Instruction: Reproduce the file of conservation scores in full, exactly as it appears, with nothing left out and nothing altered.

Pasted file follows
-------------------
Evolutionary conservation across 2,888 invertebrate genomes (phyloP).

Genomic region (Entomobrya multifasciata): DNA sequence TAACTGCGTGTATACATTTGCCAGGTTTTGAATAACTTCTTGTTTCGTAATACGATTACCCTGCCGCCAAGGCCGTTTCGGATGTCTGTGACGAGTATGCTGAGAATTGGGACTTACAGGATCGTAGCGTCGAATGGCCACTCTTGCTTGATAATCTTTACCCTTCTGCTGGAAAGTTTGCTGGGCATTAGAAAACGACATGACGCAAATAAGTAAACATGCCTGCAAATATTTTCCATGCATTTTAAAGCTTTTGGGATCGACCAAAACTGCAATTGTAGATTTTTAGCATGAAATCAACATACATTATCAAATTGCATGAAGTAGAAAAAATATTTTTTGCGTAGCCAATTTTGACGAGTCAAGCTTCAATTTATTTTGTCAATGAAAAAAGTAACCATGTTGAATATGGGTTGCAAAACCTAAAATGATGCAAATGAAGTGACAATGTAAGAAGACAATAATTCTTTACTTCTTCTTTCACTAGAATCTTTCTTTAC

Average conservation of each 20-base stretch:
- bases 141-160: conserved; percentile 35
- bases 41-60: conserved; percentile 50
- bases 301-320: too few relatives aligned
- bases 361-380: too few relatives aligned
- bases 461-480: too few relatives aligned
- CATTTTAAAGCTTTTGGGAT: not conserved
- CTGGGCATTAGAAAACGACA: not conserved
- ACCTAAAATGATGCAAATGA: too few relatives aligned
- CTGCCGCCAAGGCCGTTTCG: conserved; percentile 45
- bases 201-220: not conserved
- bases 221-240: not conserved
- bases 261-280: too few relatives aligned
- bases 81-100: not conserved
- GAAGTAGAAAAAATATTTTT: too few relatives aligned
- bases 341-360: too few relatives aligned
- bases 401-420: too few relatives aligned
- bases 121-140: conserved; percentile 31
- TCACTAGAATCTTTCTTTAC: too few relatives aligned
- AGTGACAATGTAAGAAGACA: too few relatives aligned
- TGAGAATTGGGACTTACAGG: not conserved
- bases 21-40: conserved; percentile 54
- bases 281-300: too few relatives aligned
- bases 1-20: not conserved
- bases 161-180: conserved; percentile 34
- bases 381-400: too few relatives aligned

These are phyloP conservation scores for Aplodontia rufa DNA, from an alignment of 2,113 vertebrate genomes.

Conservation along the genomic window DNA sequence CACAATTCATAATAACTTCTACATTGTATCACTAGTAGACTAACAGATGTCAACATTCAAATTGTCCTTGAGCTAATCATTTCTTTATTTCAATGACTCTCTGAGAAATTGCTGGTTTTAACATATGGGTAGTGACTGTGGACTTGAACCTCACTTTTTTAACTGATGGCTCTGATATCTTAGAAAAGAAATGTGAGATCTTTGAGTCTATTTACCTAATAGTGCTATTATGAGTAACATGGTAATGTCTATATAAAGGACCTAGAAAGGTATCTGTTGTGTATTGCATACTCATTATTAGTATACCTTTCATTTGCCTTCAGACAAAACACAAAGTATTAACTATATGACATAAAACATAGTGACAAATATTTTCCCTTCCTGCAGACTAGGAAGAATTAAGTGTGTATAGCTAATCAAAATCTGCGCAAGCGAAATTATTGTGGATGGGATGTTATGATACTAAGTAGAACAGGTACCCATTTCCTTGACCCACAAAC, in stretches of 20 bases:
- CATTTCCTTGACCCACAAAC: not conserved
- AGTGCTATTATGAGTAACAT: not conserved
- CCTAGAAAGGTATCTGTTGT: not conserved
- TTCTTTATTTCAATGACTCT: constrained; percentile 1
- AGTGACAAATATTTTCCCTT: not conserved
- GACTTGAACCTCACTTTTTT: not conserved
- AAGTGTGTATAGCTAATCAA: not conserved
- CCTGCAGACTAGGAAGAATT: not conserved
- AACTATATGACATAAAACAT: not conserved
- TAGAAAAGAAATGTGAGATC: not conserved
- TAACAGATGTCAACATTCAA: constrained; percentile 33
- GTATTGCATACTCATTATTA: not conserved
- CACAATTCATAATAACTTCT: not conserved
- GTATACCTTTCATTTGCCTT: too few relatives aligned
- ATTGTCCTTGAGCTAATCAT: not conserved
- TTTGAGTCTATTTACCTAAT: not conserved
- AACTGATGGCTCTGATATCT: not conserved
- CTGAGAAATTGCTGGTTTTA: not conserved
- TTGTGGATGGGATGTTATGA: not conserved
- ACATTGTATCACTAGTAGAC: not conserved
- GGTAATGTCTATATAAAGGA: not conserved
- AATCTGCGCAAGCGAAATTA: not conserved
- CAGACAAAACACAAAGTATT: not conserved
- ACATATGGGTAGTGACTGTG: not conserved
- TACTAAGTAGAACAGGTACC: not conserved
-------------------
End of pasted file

Evolutionary conservation across 2,888 invertebrate genomes (phyloP).

Genomic region (Entomobrya multifasciata): DNA sequence TAACTGCGTGTATACATTTGCCAGGTTTTGAATAACTTCTTGTTTCGTAATACGATTACCCTGCCGCCAAGGCCGTTTCGGATGTCTGTGACGAGTATGCTGAGAATTGGGACTTACAGGATCGTAGCGTCGAATGGCCACTCTTGCTTGATAATCTTTACCCTTCTGCTGGAAAGTTTGCTGGGCATTAGAAAACGACATGACGCAAATAAGTAAACATGCCTGCAAATATTTTCCATGCATTTTAAAGCTTTTGGGATCGACCAAAACTGCAATTGTAGATTTTTAGCATGAAATCAACATACATTATCAAATTGCATGAAGTAGAAAAAATATTTTTTGCGTAGCCAATTTTGACGAGTCAAGCTTCAATTTATTTTGTCAATGAAAAAAGTAACCATGTTGAATATGGGTTGCAAAACCTAAAATGATGCAAATGAAGTGACAATGTAAGAAGACAATAATTCTTTACTTCTTCTTTCACTAGAATCTTTCTTTAC

Average conservation of each 20-base stretch:
- bases 141-160: conserved; percentile 35
- bases 41-60: conserved; percentile 50
- bases 301-320: too few relatives aligned
- bases 361-380: too few relatives aligned
- bases 461-480: too few relatives aligned
- CATTTTAAAGCTTTTGGGAT: not conserved
- CTGGGCATTAGAAAACGACA: not conserved
- ACCTAAAATGATGCAAATGA: too few relatives aligned
- CTGCCGCCAAGGCCGTTTCG: conserved; percentile 45
- bases 201-220: not conserved
- bases 221-240: not conserved
- bases 261-280: too few relatives aligned
- bases 81-100: not conserved
- GAAGTAGAAAAAATATTTTT: too few relatives aligned
- bases 341-360: too few relatives aligned
- bases 401-420: too few relatives aligned
- bases 121-140: conserved; percentile 31
- TCACTAGAATCTTTCTTTAC: too few relatives aligned
- AGTGACAATGTAAGAAGACA: too few relatives aligned
- TGAGAATTGGGACTTACAGG: not conserved
- bases 21-40: conserved; percentile 54
- bases 281-300: too few relatives aligned
- bases 1-20: not conserved
- bases 161-180: conserved; percentile 34
- bases 381-400: too few relatives aligned

These are phyloP conservation scores for Aplodontia rufa DNA, from an alignment of 2,113 vertebrate genomes.

Conservation along the genomic window DNA sequence CACAATTCATAATAACTTCTACATTGTATCACTAGTAGACTAACAGATGTCAACATTCAAATTGTCCTTGAGCTAATCATTTCTTTATTTCAATGACTCTCTGAGAAATTGCTGGTTTTAACATATGGGTAGTGACTGTGGACTTGAACCTCACTTTTTTAACTGATGGCTCTGATATCTTAGAAAAGAAATGTGAGATCTTTGAGTCTATTTACCTAATAGTGCTATTATGAGTAACATGGTAATGTCTATATAAAGGACCTAGAAAGGTATCTGTTGTGTATTGCATACTCATTATTAGTATACCTTTCATTTGCCTTCAGACAAAACACAAAGTATTAACTATATGACATAAAACATAGTGACAAATATTTTCCCTTCCTGCAGACTAGGAAGAATTAAGTGTGTATAGCTAATCAAAATCTGCGCAAGCGAAATTATTGTGGATGGGATGTTATGATACTAAGTAGAACAGGTACCCATTTCCTTGACCCACAAAC, in stretches of 20 bases:
- CATTTCCTTGACCCACAAAC: not conserved
- AGTGCTATTATGAGTAACAT: not conserved
- CCTAGAAAGGTATCTGTTGT: not conserved
- TTCTTTATTTCAATGACTCT: constrained; percentile 1
- AGTGACAAATATTTTCCCTT: not conserved
- GACTTGAACCTCACTTTTTT: not conserved
- AAGTGTGTATAGCTAATCAA: not conserved
- CCTGCAGACTAGGAAGAATT: not conserved
- AACTATATGACATAAAACAT: not conserved
- TAGAAAAGAAATGTGAGATC: not conserved
- TAACAGATGTCAACATTCAA: constrained; percentile 33
- GTATTGCATACTCATTATTA: not conserved
- CACAATTCATAATAACTTCT: not conserved
- GTATACCTTTCATTTGCCTT: too few relatives aligned
- ATTGTCCTTGAGCTAATCAT: not conserved
- TTTGAGTCTATTTACCTAAT: not conserved
- AACTGATGGCTCTGATATCT: not conserved
- CTGAGAAATTGCTGGTTTTA: not conserved
- TTGTGGATGGGATGTTATGA: not conserved
- ACATTGTATCACTAGTAGAC: not conserved
- GGTAATGTCTATATAAAGGA: not conserved
- AATCTGCGCAAGCGAAATTA: not conserved
- CAGACAAAACACAAAGTATT: not conserved
- ACATATGGGTAGTGACTGTG: not conserved
- TACTAAGTAGAACAGGTACC: not conserved